Davidson College Commission on Race and Slavery

Several months ago, with the leadership of faculty, staff and students, Davidson College expanded our commitment to building and strengthening campus and community dialogue around the issues of justice, equality and community.  The Andrew W. Mellon Foundation last December awarded the college a $1.2 million grant to pursue new courses and collaborations with the community to help build broader public discussion, active citizenship and global problem-solving.

That effort requires looking inward.  In our grant proposal last fall, we noted that our initiative would include a critical examination of Davidson's own history with respect to race. 

A few weeks ago, those goals grew even more urgent.

The recent events in Charlottesville bore witness to hate that is propagated by those who threaten our collective public life and is antithetical to Davidson's values and our nation's promise. 

Davidson's mission includes cultivating humane instincts, recognizing the dignity and value of each person. That mission is informed by a quest for truth about our own past.

To this end, I am creating the Davidson College Commission on Race and Slavery, to be made up of students, faculty, staff, alumni, trustees and community members. Their draft charge is as follows:

In keeping with Davidson's commitment to the quest for truth, the Commission will assist the college community in building a comprehensive understanding of the college's own history, which is intertwined with the institution and legacies of slavery and the lives of enslaved persons. The Commission will guide the development and launch of research projects and additional teaching and learning initiatives through which the Davidson community can investigate and acknowledge the college's history with slavery and race as well as its historical relationships with African American communities.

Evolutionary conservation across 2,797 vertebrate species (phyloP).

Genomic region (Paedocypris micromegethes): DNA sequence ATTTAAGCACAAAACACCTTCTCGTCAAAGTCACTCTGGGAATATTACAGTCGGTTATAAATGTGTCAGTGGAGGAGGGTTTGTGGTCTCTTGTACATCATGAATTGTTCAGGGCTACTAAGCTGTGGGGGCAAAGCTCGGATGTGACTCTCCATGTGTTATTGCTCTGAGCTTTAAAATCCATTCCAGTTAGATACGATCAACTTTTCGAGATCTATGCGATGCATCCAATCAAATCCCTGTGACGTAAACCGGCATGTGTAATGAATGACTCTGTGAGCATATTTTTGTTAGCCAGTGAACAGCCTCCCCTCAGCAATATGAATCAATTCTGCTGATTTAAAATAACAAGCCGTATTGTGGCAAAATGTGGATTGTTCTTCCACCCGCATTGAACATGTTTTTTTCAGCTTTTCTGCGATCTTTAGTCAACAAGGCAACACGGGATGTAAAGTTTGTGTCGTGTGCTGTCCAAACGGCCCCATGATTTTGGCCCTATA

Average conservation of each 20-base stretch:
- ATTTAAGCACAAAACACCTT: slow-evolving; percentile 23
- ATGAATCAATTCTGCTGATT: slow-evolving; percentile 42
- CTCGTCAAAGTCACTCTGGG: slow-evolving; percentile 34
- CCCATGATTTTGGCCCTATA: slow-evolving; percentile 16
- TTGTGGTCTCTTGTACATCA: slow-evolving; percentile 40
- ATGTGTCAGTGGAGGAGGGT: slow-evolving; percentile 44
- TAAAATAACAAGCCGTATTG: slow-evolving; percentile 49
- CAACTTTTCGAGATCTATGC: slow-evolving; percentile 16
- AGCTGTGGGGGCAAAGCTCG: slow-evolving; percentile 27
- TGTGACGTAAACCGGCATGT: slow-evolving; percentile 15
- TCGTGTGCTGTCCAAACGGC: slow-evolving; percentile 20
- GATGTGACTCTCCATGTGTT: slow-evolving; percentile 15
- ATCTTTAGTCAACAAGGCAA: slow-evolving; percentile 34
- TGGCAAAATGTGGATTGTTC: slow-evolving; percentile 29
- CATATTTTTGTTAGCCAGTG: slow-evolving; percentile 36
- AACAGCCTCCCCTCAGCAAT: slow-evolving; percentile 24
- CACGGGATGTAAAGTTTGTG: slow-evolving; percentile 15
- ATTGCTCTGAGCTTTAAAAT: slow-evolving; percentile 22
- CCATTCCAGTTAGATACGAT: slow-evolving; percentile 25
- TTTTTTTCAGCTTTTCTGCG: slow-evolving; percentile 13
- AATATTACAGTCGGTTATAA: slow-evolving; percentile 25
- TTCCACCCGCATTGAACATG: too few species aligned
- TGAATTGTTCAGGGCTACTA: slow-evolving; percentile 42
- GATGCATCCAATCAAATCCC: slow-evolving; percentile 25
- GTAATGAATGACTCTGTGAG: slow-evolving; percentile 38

These initiatives will include (among others):  teaching, research, scholarship, educational exhibitions, public events and other means of community engagement, college-created media content and  permanent recognition of these aspects of our history.

This group will determine the answers to critical questions, such as:

  • The form this campus conversation will take.
  • The role of research and teaching in this effort.
  • The best use of previous work on this topic, such as the Davidson College archival research project "Always Part of the Fabric." 
  • The optimal ways/locations to create permanent recognition, or markers, and what elements of our history they should address.

We expect to complete appointments to the commission within the next month and for their initial work to carry on through next summer.

This step follows our joining the consortium, Universities Studying Slavery (USS), last month. USS addresses issues of race and inequality in higher education and in university communities, as well as the legacies of slavery.

We have a responsibility as a liberal arts college to demonstrate the crucial value of scholarly inquiry to public life and to fulfilling this country's promise.  To seek a full understanding of the college's history with respect to slavery and race is to honor our commitment to the quest for truth as we strive to prepare students for thoughtful, creative lives of leadership in service to humanity.

Our efforts are strengthened by our primary purpose, the closeness of the Davidson community and the support and commitment to the college found there.

In the coming days, I will meet with faculty, the Student Government Association, our staff council, and additional campus groups to talk about the commission and its charge. We will also engage the Alumni Association and our broader constituencies.